If they do have a plan and timeline, get them in touch with professionals who can help right away or call 911 if they are in immediate danger. If you feel that someone may attempt suicide right away, do not leave them alone. This person needs your support more than ever.

Don’t promise secrecy. Seek out the support of the right professionals.


Let the person considering suicide know that you genuinely care about them and the pain they are experiencing. Tell them you want to help and that there are resources to help them. Remind them that living is an option and reassure them that they can learn to cope with their challenges and painful experiences.

What not to say

People considering suicide are vulnerable and they need your non-judgmental support. Remember they are sharing their thoughts and feelings with you with the hope that you can help. You can choose to show your care and concern in a way that helps them feel less alone and that can encourage them to get the help they need.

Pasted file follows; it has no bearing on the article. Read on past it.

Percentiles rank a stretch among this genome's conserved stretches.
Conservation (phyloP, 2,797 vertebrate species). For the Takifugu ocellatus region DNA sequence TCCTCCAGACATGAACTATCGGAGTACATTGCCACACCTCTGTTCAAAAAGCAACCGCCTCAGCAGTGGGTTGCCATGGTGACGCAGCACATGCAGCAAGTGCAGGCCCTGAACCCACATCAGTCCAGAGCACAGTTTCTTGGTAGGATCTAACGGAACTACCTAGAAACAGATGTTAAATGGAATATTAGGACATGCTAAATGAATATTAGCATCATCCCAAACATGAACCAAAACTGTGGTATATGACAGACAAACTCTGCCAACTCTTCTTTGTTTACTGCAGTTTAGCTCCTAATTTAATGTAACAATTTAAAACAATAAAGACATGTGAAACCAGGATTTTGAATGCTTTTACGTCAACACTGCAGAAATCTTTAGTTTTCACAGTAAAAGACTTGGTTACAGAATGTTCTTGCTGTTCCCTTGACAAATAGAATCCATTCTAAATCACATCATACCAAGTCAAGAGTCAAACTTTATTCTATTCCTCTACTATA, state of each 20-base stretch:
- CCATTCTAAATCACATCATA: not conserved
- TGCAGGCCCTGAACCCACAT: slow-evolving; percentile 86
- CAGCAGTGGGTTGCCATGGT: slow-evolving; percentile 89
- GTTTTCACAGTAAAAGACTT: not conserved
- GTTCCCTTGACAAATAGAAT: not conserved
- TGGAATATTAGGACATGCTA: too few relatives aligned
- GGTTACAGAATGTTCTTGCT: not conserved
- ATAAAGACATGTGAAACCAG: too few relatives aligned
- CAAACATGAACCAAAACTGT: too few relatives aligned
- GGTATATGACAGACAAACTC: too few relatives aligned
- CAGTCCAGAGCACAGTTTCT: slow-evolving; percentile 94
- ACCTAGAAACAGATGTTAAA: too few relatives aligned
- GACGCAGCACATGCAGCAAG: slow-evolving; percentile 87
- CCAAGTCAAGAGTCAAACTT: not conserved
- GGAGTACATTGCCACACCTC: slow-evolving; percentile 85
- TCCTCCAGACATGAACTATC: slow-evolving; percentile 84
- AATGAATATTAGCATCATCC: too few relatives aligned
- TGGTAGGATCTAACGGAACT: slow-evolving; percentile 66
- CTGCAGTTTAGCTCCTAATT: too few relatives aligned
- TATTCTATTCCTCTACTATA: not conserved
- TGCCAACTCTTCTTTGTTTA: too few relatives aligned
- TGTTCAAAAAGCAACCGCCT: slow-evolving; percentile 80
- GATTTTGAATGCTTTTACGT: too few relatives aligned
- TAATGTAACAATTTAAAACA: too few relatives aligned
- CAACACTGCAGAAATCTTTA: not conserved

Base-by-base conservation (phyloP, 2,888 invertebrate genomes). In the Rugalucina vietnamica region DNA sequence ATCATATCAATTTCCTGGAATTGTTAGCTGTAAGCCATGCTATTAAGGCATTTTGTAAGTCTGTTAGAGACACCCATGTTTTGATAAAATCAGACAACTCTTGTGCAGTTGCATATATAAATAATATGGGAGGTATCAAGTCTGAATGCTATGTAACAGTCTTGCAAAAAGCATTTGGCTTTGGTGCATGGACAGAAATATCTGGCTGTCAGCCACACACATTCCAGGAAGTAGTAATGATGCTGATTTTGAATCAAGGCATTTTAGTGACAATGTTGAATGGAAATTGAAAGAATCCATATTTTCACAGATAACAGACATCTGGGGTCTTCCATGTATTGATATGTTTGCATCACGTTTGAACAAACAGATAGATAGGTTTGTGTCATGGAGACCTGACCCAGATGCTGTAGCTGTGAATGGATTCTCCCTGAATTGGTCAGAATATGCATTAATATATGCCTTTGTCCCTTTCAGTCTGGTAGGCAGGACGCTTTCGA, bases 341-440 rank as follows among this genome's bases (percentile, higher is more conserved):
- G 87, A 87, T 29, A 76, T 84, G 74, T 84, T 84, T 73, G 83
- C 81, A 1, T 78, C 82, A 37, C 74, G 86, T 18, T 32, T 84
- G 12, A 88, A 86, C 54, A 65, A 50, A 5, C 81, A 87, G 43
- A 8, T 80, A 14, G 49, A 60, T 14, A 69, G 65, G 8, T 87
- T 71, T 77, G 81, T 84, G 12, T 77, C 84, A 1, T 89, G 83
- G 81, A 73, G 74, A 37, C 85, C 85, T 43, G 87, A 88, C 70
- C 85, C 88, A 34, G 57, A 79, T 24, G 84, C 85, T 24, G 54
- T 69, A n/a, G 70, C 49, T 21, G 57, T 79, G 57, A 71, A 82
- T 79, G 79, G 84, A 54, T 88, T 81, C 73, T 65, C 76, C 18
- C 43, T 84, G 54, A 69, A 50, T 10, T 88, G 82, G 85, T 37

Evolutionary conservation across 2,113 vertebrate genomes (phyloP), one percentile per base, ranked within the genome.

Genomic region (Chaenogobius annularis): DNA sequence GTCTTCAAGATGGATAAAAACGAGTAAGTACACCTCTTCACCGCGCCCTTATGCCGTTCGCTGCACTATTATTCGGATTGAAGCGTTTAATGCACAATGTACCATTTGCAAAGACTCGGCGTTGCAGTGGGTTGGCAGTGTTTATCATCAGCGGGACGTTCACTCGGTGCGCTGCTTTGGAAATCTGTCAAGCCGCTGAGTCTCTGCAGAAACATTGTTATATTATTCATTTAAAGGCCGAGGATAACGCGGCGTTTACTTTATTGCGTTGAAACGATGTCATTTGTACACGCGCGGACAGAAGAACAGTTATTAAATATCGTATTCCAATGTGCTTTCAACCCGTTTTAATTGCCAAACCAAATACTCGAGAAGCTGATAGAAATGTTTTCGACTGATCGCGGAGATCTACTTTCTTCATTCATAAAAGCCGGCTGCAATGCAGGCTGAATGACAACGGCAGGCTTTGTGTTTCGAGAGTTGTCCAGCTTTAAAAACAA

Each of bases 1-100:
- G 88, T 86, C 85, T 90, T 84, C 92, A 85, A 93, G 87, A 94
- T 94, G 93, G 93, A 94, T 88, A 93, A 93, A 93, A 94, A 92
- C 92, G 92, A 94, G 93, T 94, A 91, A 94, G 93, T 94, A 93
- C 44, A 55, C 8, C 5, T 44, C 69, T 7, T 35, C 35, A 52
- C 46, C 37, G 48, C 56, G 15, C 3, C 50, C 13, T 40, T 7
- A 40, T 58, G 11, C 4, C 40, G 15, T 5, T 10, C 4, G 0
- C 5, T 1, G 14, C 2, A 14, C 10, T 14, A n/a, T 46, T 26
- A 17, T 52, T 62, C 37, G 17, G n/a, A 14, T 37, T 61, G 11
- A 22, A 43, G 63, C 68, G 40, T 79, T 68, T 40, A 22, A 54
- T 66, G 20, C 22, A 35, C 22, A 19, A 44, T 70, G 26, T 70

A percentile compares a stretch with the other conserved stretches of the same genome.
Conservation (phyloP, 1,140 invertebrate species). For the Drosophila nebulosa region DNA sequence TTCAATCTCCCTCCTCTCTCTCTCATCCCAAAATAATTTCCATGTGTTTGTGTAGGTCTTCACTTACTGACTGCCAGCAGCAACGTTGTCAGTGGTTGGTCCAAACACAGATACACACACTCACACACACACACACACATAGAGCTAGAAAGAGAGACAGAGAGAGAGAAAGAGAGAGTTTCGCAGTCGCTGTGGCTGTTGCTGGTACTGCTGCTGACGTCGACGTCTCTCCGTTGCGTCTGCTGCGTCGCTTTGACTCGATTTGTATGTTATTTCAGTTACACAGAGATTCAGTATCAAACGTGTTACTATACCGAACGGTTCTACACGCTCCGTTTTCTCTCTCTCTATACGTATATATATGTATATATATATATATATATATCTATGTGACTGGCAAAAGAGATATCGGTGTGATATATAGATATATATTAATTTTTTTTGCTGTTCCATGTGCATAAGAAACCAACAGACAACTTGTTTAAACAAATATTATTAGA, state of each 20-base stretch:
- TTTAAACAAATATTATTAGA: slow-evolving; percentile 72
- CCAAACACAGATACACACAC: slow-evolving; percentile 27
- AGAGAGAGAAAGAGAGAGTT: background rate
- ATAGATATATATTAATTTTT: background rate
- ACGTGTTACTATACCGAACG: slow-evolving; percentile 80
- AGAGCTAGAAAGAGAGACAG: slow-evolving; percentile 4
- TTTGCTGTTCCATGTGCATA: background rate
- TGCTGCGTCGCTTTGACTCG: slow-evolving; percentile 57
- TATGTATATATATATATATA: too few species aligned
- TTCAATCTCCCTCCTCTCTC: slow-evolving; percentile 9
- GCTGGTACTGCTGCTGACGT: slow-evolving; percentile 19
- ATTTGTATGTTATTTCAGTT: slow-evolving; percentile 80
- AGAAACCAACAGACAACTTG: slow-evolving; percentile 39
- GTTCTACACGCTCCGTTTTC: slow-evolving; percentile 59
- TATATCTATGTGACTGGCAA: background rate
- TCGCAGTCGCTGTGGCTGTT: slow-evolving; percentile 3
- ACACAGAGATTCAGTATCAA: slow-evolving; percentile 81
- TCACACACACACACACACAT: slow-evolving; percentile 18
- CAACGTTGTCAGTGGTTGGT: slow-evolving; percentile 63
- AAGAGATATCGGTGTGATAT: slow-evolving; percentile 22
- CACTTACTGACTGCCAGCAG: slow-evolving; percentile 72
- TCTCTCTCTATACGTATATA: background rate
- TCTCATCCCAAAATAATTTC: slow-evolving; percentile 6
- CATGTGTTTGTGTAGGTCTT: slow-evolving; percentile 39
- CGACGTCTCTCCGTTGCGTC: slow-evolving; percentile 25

• Avoid acting out in frustration or anger and telling the person to do it. This is dangerous for a suicidal person to hear. They need to hear that you care whether they live or die and that you do not want them to end their life.
  • Avoid telling the person they are being selfish or cowardly. They are already suffering and they need your care and compassion.
  • Avoid saying things that dismiss the person’s feelings, seriousness or the reasons they are considering suicide. Aim to listen with empathy while taking the person seriously as this will help them feel heard and understood.
  • Avoid accusing them of just looking for attention. If a person is taking about suicide, they are suffering. Their painful emotions are real for them and they need caring attention, and not to be dismissed.

Assess the immediate risk

When a person tells you they are considering suicide, this may be a vague idea, a long term plan or it may be that they are in immediate danger.

A person should be considered at high risk of attempting suicide if they have:

  • Made a specific plan
  • Access to the means to carry out their plan
  • Researched into ways to die
  • Started to prepare for a suicide
  • Rehearsed their plan
  • A time chosen that is in the near future
  • A statement that they will end their life

Make a safety plan based on the immediate risk